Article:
Given an election, a preferred candidate p, and a budget, the SHIFT BRIBERY problem asks whether p can win the election after shifting p higher in some voters' preference orders. Of course, shifting comes at a price (depending on the voter and on the extent of the shift) and one must not exceed the given budget. We study the (parameterized) computational complexity of SHIFT BRIBERY for multiwinner voting rules where winning the election means to be part of some winning committee. We focus on the well-established SNTV, Bloc, k-Borda, and Chamberlin-Courant rules, as well as on approximate variants of the Chamberlin-Courant rule. We show that SHIFT BRIBERY tends to be harder in the multiwinner setting than in the single-winner one by showing settings where SHIFT BRIBERY is computationally easy in the single-winner cases, but is hard (and hard to approximate) in the multiwinner ones.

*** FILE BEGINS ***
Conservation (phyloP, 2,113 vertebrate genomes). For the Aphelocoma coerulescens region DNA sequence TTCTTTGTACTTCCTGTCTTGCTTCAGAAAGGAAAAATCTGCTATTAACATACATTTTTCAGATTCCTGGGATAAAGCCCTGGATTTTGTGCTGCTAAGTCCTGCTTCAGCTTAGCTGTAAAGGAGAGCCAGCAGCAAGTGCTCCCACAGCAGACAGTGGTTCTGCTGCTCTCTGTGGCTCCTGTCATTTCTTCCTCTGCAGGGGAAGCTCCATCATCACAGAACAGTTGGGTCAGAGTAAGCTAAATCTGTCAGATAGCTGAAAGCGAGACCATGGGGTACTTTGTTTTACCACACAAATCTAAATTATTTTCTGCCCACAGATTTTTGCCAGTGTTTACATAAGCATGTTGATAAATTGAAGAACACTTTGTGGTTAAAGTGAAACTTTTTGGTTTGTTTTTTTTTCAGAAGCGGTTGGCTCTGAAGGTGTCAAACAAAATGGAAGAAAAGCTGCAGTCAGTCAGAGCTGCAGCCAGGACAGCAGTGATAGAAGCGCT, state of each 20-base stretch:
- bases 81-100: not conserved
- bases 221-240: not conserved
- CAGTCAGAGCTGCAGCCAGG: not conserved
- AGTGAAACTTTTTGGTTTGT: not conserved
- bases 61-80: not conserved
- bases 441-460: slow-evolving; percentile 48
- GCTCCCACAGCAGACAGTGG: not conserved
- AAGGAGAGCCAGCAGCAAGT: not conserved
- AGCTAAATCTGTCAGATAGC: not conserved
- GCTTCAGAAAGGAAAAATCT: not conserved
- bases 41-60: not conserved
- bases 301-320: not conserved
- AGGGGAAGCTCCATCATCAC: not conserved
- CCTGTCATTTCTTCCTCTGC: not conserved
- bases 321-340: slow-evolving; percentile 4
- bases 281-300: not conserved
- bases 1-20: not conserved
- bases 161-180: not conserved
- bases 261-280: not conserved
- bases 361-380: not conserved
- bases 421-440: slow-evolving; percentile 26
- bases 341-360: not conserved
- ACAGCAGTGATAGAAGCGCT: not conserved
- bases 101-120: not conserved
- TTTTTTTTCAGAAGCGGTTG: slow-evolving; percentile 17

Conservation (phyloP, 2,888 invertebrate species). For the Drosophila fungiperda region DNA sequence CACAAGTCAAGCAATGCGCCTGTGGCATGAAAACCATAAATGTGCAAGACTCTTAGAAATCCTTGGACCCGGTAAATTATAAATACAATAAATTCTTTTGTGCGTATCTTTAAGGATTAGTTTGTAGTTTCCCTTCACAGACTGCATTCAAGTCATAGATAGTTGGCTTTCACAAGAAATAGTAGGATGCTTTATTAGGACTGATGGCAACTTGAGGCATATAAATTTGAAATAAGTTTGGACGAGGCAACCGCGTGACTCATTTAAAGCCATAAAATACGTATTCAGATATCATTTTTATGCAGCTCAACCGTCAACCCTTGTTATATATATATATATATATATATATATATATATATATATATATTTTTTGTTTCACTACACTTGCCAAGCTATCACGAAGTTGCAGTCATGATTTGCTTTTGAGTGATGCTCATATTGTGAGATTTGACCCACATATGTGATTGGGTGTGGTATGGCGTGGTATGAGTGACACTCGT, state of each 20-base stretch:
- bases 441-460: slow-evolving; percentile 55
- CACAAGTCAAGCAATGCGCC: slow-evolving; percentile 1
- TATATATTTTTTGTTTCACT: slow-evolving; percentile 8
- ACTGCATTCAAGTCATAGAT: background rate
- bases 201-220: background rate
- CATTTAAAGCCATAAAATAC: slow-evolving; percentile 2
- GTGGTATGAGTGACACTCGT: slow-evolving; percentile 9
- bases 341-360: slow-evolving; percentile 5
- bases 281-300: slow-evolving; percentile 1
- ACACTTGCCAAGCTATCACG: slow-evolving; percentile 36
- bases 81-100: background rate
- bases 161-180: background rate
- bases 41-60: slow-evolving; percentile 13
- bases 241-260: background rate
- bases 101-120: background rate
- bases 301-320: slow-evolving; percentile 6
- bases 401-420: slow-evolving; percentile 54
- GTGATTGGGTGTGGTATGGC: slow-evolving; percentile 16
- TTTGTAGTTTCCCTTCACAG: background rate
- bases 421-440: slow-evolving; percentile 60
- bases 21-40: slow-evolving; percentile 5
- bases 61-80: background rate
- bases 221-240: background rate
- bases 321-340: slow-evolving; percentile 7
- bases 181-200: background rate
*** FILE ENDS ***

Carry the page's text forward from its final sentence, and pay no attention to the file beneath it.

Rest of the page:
- Committee elections
- Parameterized complexity
ASJC Scopus subject areas
- Theoretical Computer Science
- Computational Theory and Mathematics